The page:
Wednesday, May 06, 2009

What Round 2 will look like in Maine

What's next for Maine? The New York Times reports that a new law usually goes into effect in late June, but opponents can collect signatures to block any law and force a statewide vote.

Antigay forces must collect about 55,000 signatures within 90 days of legislative adjournment to put the question on the ballot. If they can reach that mark, then the state will vote on marriage equality in November of this year or June 2010.

Stay tuned, keep organizing. Let's not have a rerun of Proposition 8.

1 comment:

Anonymous said...

Compare and contrast; one of my high school english teachers drilled that into my head.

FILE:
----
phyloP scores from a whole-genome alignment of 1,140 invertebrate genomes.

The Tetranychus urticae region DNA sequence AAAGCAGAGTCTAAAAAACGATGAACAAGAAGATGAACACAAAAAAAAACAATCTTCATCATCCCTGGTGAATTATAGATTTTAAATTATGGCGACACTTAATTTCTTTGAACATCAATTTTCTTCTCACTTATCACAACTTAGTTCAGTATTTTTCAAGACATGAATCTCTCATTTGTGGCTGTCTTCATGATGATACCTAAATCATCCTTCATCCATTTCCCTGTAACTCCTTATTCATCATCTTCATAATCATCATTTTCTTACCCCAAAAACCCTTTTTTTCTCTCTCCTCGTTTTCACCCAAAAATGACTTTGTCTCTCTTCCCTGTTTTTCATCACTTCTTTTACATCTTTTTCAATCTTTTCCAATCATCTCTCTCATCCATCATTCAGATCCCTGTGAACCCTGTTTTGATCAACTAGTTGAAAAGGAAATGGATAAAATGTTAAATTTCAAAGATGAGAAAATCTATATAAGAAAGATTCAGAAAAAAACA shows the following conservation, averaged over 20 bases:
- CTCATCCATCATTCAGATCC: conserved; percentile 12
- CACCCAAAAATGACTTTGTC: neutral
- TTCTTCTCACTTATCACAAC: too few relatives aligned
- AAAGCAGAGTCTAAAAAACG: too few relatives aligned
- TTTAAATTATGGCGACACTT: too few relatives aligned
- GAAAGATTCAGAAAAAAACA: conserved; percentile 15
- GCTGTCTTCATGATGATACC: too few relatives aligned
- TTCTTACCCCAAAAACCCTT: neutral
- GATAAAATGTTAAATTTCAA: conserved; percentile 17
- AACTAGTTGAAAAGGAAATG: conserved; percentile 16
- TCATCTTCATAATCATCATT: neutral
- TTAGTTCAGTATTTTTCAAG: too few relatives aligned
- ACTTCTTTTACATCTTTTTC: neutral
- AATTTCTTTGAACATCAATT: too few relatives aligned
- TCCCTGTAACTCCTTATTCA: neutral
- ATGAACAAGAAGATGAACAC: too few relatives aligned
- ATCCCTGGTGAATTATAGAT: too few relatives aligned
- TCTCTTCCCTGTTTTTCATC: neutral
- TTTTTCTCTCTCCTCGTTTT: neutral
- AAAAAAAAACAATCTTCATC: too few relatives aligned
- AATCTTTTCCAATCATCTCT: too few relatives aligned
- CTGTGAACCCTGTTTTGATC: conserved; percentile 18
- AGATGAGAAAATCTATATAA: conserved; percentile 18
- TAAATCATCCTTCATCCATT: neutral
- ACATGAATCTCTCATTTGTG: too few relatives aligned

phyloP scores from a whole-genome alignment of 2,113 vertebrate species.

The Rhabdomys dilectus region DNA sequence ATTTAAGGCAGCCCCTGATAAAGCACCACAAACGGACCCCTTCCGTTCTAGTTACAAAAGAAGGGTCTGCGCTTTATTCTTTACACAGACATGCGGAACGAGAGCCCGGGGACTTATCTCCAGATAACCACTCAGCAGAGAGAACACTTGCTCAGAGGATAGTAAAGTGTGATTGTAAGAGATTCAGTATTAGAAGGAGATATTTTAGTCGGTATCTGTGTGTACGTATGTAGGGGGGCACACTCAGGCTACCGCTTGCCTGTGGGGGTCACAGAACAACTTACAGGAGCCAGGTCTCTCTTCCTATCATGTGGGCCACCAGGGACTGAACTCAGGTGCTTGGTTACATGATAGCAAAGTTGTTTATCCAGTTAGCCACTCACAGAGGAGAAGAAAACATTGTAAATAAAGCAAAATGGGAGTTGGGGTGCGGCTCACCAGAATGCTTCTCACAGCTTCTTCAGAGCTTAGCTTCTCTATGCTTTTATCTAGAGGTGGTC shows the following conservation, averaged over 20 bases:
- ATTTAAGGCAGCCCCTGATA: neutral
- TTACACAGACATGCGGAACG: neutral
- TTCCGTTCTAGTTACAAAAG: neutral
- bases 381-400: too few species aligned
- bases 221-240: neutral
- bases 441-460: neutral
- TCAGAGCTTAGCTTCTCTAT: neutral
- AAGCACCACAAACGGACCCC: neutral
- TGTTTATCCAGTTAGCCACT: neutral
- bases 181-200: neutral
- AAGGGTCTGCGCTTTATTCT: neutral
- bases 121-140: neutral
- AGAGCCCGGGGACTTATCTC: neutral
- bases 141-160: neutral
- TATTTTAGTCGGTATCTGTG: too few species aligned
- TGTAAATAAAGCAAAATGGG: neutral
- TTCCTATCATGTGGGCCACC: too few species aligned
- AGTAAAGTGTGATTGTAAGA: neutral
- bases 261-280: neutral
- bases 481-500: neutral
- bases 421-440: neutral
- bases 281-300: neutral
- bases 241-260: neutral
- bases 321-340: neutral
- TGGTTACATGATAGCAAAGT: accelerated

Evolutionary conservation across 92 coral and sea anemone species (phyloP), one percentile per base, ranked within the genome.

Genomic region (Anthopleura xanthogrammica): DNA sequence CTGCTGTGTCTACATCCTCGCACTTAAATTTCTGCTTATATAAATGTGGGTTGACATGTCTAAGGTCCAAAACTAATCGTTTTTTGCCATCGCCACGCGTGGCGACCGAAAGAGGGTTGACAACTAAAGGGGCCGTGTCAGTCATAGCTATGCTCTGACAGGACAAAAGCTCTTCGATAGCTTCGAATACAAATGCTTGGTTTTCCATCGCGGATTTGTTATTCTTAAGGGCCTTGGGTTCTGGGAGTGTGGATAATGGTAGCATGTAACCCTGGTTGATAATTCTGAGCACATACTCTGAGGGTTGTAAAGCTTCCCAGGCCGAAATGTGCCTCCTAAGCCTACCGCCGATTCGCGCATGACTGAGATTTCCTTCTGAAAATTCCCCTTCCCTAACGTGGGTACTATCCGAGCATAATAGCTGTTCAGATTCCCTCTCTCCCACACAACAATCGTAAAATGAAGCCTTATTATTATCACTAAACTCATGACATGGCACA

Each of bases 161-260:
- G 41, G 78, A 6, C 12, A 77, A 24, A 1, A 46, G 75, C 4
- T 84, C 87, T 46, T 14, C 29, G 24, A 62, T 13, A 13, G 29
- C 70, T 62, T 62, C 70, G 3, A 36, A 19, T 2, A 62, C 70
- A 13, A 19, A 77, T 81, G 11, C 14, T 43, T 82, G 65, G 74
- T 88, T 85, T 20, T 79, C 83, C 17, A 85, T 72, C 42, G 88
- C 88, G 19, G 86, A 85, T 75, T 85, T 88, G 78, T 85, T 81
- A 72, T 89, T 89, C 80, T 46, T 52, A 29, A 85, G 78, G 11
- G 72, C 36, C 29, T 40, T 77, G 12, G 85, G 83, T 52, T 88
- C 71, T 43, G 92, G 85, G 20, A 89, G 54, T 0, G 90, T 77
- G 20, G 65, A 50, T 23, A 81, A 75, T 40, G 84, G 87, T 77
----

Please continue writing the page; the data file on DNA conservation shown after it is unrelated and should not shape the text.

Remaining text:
Compare and contrast: Slave rights and gay rights; the contrasts are easy, the comparisons are profound. Slaves could not get legally married either. They could not create and sign contracts, and what is marriage mostly (legally speaking) but a huge contract with thousands of rights and responsibilities.
Navanethem Pillay, the United Nations High Commissioner for Human Rights spoke there last year saying, "That just like apartheid laws that criminalized sexual relations between different races, laws against homosexuality are increasingly becoming recognized as anachronistic and inconsistent both with international law and with traditional values of dignity, inclusion, and respect for all."
Apartheid: A system of laws applied to one category of citizens in order to isolate them and keep them from having privileges and opportunities given to all others.
Stop gay apartheid.